A 24 team MLS division followed by a 12-16 team proper 2nd division. That’s what I’m hoping for by 2020. Make the minimum pay $75-100,000. Allow more loans from Europe and South American clubs

    • drew11 says:

      24 teams = 21 US based teams in MLS. In a country of 300 million. Not going to happen.

      • MetroChris says:

        that’s what the second division is for…

        • salamander says:

          exactly. 24 in MLS, 16 in 2nd division. Have a proper 2 division professional league in this country with the 3rd division being semi-pro and borrowing players from college and youth academies.

      • salamander says:

        sure it will. we have 30/32 teams in other sports. MLS isn’t as popular as NHL or NBA or MLB but we can carve a nice niche while the sport and league continues to grow. No need to over stretch ourselves with 4-6 too many teams.

    • todd says:

      isn’t the current league minimum salary 35,125? with 19 teams? Expansion will bring more games and more revenue but not that much. I see the league minimum being raised to only $50,000 in the next couple years after the addition of Orlando City.

      I also would like to see a promotion-relegation system in the US but I don’t see that happening by 2020. 2040 is a better estimate: it’s such a foreign concept to American audiences that we need to keep growing a groundswell of support for it by showing foreign leagues on tv and talking about foreign leagues regularly in the sports media.

      • Ross says:

        Relegation will never happen. You are asking the owners to pony up tens of millions of dollars, if not more, with the chance their team gets sent to the minor leagues. None of them would ever agree to that. Why would they? Would you?

  15. PD says:

    for as much flak as Gulati get from the like of bloggers like us, this is a time where we have to give credit where it’s due. He’s clear without sounding whiny and he’s diplomatic without sounding spineless. Great great way to express the point of view of not a just a few disgruntled bidders.

  16. Brett says:

    I wonder sometimes if it is more naive to try and change the process than it is to work within it. Corruption will exist as long as men are corrupt; it won’t matter how transparent the process appears or how severe the punishments become.

    More voters is a step in the right direction. You have to make it financially fruitless to bribe at all and the only way to do that is to thin the waters.

  17. salamander says:

    2026 goes to Australia or the USA
    2030 goes to Argentina/Uruguay
    2034 goes to England
    2038 goes to China

    solved :D

    • asoccerroo says:

      You might need to fil some of this around. Europe will not go four cycles without hosting the World cup. They may not even go three.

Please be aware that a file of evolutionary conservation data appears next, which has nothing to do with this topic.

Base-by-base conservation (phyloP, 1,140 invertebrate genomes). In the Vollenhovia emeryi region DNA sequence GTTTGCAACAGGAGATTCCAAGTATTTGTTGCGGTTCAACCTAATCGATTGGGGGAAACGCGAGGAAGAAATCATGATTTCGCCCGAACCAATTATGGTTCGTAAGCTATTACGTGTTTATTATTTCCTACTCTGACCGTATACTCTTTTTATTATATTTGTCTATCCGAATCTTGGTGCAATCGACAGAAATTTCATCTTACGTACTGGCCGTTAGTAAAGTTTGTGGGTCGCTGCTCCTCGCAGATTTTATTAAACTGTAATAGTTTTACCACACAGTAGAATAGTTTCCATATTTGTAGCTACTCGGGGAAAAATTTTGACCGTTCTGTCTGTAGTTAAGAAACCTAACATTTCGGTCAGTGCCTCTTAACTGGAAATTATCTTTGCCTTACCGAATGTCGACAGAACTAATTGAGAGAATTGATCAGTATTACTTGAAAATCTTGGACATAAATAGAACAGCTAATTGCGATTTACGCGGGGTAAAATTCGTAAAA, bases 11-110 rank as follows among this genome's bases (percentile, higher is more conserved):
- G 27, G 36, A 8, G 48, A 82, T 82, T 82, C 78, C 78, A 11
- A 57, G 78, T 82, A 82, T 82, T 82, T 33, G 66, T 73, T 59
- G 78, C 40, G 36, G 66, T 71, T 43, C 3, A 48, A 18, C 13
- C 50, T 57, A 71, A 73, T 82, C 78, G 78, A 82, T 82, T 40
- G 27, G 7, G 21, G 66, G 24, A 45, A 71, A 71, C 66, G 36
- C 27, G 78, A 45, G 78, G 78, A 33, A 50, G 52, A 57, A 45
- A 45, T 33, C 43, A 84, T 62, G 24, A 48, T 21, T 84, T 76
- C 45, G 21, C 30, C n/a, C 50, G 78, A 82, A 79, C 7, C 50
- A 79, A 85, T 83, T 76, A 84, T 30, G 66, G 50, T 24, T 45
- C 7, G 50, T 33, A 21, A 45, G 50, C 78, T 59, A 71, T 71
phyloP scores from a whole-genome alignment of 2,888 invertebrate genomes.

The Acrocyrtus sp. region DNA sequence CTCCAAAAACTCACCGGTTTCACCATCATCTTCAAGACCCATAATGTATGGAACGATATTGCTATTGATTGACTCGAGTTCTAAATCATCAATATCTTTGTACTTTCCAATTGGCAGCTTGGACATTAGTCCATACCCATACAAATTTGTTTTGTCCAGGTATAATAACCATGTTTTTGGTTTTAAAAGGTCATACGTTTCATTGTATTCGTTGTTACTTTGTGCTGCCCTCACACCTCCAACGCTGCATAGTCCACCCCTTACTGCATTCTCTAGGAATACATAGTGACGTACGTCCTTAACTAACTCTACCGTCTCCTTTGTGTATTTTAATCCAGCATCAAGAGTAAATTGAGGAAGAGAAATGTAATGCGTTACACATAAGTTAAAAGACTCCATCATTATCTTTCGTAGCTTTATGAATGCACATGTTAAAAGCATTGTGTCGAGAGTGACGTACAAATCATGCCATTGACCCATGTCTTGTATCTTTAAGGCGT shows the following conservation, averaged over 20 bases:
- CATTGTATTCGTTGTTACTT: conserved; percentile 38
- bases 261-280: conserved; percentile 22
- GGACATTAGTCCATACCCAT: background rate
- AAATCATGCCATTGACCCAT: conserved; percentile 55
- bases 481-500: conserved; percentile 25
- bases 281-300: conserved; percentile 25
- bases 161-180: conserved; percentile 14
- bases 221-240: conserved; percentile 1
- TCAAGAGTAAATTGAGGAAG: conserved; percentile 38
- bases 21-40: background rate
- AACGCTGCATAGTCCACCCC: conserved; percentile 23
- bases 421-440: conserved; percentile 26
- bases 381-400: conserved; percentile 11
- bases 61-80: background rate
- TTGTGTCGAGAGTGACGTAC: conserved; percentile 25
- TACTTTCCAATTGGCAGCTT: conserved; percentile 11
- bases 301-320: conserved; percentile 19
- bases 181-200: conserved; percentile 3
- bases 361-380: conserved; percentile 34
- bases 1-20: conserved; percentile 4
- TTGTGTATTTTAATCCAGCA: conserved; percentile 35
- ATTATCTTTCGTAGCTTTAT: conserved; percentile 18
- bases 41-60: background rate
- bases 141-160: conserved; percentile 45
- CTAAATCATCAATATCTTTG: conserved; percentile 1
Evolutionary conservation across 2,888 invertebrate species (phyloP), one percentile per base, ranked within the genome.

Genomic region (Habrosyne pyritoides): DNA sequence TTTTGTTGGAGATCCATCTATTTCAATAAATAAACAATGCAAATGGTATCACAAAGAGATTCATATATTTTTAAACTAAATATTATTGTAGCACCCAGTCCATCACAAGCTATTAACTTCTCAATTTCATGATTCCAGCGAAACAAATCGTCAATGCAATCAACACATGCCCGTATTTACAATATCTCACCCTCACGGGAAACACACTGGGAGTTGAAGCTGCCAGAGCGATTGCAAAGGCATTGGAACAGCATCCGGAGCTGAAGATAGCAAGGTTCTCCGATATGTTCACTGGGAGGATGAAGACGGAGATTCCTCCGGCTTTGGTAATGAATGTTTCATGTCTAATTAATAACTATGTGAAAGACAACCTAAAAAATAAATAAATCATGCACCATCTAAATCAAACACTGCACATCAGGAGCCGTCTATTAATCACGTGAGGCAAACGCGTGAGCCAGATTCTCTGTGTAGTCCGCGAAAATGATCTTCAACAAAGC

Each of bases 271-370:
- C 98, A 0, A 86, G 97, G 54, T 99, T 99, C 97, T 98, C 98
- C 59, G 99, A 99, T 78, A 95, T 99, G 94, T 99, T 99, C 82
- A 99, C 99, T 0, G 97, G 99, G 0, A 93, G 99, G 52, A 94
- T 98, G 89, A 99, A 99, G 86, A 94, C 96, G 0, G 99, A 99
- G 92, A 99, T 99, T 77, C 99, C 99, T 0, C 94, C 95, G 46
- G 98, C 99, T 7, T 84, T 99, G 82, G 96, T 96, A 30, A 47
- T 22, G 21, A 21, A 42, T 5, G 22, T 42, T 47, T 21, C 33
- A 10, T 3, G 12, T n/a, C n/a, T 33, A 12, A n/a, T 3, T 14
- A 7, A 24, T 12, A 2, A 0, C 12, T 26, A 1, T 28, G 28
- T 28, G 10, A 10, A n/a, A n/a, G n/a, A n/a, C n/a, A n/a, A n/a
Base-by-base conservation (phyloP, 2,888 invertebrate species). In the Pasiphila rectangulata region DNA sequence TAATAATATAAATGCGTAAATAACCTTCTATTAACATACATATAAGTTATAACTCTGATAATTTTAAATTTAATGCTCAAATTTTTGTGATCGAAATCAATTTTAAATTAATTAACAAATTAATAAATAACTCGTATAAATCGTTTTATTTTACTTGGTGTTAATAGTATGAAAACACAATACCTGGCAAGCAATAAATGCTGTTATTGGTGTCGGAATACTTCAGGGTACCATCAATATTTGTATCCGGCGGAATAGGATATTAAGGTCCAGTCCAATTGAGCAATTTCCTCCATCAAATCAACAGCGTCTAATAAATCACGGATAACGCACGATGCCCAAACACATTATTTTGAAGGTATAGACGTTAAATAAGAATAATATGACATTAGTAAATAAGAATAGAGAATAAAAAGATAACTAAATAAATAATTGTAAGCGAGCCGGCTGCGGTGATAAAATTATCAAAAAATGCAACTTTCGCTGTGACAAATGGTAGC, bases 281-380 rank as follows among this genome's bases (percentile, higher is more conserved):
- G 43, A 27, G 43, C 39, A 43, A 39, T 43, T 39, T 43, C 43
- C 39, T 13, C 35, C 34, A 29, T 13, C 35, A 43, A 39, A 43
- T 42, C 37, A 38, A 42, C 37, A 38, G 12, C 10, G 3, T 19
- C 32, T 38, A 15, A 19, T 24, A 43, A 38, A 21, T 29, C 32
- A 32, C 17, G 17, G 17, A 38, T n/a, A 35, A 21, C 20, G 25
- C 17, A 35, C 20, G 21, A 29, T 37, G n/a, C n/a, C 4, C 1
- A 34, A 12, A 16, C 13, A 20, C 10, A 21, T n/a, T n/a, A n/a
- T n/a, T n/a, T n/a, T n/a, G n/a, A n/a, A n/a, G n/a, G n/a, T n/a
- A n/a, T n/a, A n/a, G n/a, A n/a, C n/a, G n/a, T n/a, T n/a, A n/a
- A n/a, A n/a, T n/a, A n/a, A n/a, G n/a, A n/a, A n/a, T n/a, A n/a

18. beto says:

    good statement by Sunil. Glad to see we are not going to be wasting too much more money trying to appease the crooks in fifa.

    currently we are the back up plan in case any WC falls apart **cough** qatar **cough**.. fifa likes to keep us, and other developed nations as back ups that continue to bid and give them money. if they need us we are here if and if they don’t need us they can continue to use our money staging tournaments in “new lands”.. well F that! let us know when we can legitimately bid and we will stage a great WC. I am confident that it will happen sometime in my lifetime and im in no rush to kiss up to fifa crooks..

  19. milkshake of despair says:

    Regarding a US bid, one thing many people forget is the size of our country has a big impact on travel. Teams, journalists and tourists prefer a home base. That system doesn’t really work here so well. There’s constant switching hotels and most travel is by airplane, so the costs add up. Not to mention the time involved packing, airport security, delays, etc (i.e. impacts team’s training routines). Then there are time zone changes to deal with.

    From what I’ve read this was a big issue in 94 that many people were not happy with. Admittedly it worked and people adapted.

    I want it hear as much as the next fan, but it’s a real issue. The only way to solve it would be a regional WC, which is more than achievable.

    • Umlaut says:

      But it would work for the same reason so many teams come here to play friendlies against other teams (as in, not the US). As the soccer brand grows in America, everyone wins financially. 94′ got things rolling, and another tourney where the USMNT is competitive would only help to spread the sport.

    • Madaoua05 says:

      The WC has been held in countries that certainly required movement by teams, journalists, and fans between different venues — Germany and South Africa.

      The WC has also been held in two distinct countries separated by a body of water — Japan and South Korea.

      So the idea that the size of the U.S. is somehow a hindrance to our bid makes absolutely no sense to me.

    • THomas says:

      Comparatively, travel is easy in this country. Brazil is a HUGE country, and travel infrastructure is nowhere near what it is in the US. So that’s not a good excuse.

    • wandmdave says:

      I’d say Brazil has exactly the same issue but with infrastructure issues thrown in as well.

  20. af if u ask me/us says:

    could relegation work in the USA in say 30-40 years? by the MLS could arguably be 1 of the best leagues on the planet and our 2nd division could be pretty damn good too

  21. BBB says:

    FIFA needs to just publish their bribe card, so every country knows what a ‘yes’ votes costs. We demand transparent corruption!

  22. USfan123 says:

    FIFA is a crime organization period. FIFA is only getting better as Blatter and his crime team disappear. Do not waste time to discuss those ugly Pigs

  23. Umlaut says:

    What’s that behind him? A dream catcher?

  24. wandmdave says:

    Was this article changed? Why are there so many comments about pro/rel in the US?